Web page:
This week's Media Take, which you can watch online here, looks at a form of media which, if you are older than a certain age, may be a bit of a mystery to you. The kind where the camera looks in, rather than out.
Our guests included teenage Aucklander Liam Wavewider, whose remakes of photographs of mostly female celebrities – from Nicki Minaj to Miley Cyrus – have won him two million followers on Instagram. And 18 year-old Benny McNugget, who has 35,000 subscribers to a YouTube channel where he basically talks to the camera about being Benny. His Kiss Me I'm Desperate video has been viewed mre than 230,000 times.
They're not messing about. Liam's pictures take up to a week to execute and Benny's videos are clever and thoughtful. Late last year Benny was part of a Coca-cola promotion modelled on the one the company ran in Australia with Jamie Currie, the Napier schoolgirl whose Jamie's World Facebook page has 10 million likes. All three share an agent.
But they're also quite open about being oddballs. They reach out. Benny's most recent video is about how sucky it is being a teenager and having no friends:
The video pinned at the top of Liam's YouTube channel page is a remarkably frank, honest account of his own struggles with anxiety:
I put it to them that there's a Freaks and Geeks character to what they do, and Liam said: "I don't understand the question." Of course.
But it's not hard to see the value in kids talking unmediated to the camera. That's what made Attitude's Hey There campaign really sing. Young people with disabilities got to give their own account of themselves. Blake Leitch's video, which serves as a demonstration of the voice-recognition software he uses to do his writing, is quite a profound piece of work.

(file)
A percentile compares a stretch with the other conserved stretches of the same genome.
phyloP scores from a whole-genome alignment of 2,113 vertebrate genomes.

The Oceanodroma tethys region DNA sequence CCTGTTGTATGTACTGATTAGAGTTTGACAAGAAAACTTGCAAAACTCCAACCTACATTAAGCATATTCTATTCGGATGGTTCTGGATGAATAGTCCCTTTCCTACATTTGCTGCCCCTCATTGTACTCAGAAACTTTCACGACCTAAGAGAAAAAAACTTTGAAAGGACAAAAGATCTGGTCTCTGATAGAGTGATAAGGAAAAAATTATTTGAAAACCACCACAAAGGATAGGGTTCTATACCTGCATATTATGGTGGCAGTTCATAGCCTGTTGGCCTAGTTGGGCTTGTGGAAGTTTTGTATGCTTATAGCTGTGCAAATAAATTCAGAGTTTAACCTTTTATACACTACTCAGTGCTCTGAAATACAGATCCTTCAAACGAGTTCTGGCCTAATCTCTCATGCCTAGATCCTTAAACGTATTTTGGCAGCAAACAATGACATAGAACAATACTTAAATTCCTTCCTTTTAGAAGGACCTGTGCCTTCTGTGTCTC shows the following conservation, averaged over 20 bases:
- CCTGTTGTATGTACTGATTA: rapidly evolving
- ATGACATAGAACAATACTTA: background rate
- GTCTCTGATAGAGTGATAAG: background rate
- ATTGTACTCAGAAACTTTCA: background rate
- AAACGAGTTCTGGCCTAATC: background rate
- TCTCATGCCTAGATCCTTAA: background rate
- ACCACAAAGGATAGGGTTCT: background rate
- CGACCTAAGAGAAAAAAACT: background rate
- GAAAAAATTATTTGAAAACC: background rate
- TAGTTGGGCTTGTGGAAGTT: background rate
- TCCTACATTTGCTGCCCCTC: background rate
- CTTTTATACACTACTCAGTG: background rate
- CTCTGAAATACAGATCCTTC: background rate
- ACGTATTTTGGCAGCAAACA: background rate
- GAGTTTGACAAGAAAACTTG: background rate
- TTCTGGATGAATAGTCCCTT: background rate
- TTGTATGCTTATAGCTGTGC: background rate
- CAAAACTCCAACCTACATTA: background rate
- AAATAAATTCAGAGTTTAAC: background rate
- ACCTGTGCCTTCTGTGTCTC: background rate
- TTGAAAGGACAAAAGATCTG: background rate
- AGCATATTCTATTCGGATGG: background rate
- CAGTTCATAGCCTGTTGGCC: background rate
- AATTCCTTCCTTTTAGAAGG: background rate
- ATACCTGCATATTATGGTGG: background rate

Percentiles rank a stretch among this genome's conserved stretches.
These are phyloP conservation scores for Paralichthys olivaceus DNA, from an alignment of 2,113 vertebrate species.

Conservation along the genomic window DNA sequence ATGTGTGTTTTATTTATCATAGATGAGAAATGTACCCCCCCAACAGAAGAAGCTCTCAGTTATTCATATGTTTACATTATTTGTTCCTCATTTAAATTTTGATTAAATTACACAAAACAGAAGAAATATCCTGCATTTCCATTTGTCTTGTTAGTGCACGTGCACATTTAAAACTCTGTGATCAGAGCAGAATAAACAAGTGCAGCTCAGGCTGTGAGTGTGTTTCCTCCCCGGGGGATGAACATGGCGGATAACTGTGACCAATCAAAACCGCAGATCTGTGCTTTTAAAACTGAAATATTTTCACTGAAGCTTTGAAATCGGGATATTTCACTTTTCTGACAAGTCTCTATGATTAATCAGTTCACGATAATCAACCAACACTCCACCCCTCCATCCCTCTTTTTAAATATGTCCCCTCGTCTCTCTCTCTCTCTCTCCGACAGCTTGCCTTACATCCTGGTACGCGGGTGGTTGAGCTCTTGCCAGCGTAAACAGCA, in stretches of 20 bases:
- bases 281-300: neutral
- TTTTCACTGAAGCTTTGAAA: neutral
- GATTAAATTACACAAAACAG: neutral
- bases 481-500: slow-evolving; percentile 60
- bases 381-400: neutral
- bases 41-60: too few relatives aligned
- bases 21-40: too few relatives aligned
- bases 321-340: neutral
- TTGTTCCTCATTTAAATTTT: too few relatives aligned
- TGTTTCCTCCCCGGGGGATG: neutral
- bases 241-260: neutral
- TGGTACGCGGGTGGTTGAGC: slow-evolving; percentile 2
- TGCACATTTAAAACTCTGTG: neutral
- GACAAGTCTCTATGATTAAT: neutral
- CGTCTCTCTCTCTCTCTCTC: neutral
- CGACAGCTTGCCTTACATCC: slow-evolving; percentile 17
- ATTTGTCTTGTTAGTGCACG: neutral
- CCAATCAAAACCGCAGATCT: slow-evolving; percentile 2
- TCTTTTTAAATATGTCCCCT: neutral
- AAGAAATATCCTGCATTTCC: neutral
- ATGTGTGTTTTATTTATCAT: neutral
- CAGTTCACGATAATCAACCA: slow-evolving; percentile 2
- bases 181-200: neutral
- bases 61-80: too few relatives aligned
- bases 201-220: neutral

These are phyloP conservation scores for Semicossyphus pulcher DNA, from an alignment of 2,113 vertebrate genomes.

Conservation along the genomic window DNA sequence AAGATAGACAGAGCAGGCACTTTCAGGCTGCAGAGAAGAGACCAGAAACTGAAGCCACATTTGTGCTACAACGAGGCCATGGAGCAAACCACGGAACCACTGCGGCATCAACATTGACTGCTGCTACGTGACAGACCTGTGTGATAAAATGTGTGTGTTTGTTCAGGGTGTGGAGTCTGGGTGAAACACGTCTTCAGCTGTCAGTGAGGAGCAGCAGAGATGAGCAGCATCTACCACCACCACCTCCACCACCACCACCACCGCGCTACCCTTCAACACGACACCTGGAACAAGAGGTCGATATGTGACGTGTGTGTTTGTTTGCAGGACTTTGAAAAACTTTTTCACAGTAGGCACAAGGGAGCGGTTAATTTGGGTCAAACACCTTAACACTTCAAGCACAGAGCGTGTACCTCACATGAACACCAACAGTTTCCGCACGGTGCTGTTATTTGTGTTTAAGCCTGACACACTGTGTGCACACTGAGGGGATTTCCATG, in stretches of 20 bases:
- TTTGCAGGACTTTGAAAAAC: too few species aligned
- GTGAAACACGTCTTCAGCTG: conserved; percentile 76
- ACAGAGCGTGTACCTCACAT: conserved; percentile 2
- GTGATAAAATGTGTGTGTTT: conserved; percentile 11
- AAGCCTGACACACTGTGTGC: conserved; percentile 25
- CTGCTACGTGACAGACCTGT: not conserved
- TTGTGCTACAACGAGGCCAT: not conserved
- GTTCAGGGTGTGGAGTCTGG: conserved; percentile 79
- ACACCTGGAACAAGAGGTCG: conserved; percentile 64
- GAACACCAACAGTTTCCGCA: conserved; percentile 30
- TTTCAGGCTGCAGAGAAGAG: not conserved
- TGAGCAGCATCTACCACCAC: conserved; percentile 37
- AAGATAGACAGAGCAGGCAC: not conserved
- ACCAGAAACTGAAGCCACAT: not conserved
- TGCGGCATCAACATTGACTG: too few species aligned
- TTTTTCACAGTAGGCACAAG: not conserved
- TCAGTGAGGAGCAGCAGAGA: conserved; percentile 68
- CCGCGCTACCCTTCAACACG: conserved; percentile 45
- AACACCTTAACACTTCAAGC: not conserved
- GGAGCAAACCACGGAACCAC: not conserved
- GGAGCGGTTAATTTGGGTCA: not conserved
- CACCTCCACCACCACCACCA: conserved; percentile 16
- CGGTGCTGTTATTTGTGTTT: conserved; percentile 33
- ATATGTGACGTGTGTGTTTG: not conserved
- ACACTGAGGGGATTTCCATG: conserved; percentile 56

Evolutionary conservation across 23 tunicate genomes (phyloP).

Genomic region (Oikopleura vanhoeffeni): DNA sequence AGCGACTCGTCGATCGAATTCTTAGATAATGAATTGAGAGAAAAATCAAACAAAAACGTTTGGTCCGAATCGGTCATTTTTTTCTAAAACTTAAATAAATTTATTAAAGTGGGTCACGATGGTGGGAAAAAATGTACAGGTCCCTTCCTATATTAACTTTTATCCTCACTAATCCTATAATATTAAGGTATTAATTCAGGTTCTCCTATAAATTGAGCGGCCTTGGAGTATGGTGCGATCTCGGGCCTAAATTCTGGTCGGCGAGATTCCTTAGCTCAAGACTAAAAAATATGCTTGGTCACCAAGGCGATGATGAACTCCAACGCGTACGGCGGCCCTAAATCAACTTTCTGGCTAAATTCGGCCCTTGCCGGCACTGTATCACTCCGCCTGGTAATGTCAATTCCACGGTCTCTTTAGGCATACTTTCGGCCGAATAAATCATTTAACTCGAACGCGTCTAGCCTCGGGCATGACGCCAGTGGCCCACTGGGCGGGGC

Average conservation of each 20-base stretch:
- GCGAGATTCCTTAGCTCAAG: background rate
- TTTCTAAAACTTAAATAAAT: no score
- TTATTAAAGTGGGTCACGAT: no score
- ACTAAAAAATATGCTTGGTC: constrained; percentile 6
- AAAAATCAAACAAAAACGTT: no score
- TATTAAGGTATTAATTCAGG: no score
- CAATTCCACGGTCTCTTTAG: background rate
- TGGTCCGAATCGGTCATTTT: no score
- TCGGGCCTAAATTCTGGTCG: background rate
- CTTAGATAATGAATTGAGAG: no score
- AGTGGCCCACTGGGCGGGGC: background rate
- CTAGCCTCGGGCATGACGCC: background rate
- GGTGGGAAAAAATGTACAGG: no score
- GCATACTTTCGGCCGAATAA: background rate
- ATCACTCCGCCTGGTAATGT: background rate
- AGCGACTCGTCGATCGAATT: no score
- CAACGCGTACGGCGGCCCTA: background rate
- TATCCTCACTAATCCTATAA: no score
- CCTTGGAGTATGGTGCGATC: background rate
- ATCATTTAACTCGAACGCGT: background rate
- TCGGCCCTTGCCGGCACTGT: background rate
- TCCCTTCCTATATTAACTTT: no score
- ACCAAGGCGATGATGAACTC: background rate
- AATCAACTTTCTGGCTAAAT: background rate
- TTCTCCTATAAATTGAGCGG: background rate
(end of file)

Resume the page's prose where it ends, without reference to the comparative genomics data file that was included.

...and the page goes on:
My own son, Jimmy Rae Brown, also made a popular video for the project, clearing up misconceptions about autism. I now just show people his video when they want to know. It wasn't a leap for Jim to start talking to the camera, because it was simply a matter of taking up a media form he's grown up watching: the vlog. There has been a lot of Angry Video Game Nerd and Nostalgia Critic seen (and heard!) in our house. Lately, Jim watches Repzion and Erika Szabo. He also, of course, makes his own film and video game reviews.
Our third young guest on Media Take, Vicki Makutu, the producer and director of the Te Mangai Paho-funded Hahana webseries, might not seem to belong in this category: Hahana is not a vlog. But she's pretty clear about the influence first-person media had on what she made. She's a working TV editor, but she didn't make Hahana like it was TV: its jumpcut editing style is consciously modelled on on vlogs. That was, she says, essential in in making something her audience would relate to. It's also worth noting that Ep 2 of Hahana features the sweary young Maori comedian Jimi Jackson, whose career, as he puts it, "started from a Vine".
There's some useful comment in the show from Pani Farvid and Jade Le Grice about how how first-person media – from selfies to vlogs – offers its creators control over their images: its point of view is the subject's own.
The question, I guess, is how this creative form shapes conventional media, which are produced on quite a different premise. Selfies are a part of celebrity and political culture and form the content of a Kim Kardashian's new book. But what happens to TV when no one under 20 watches TV and everyone's a TV announcer? It's all quite interesting. And it might just pass you by.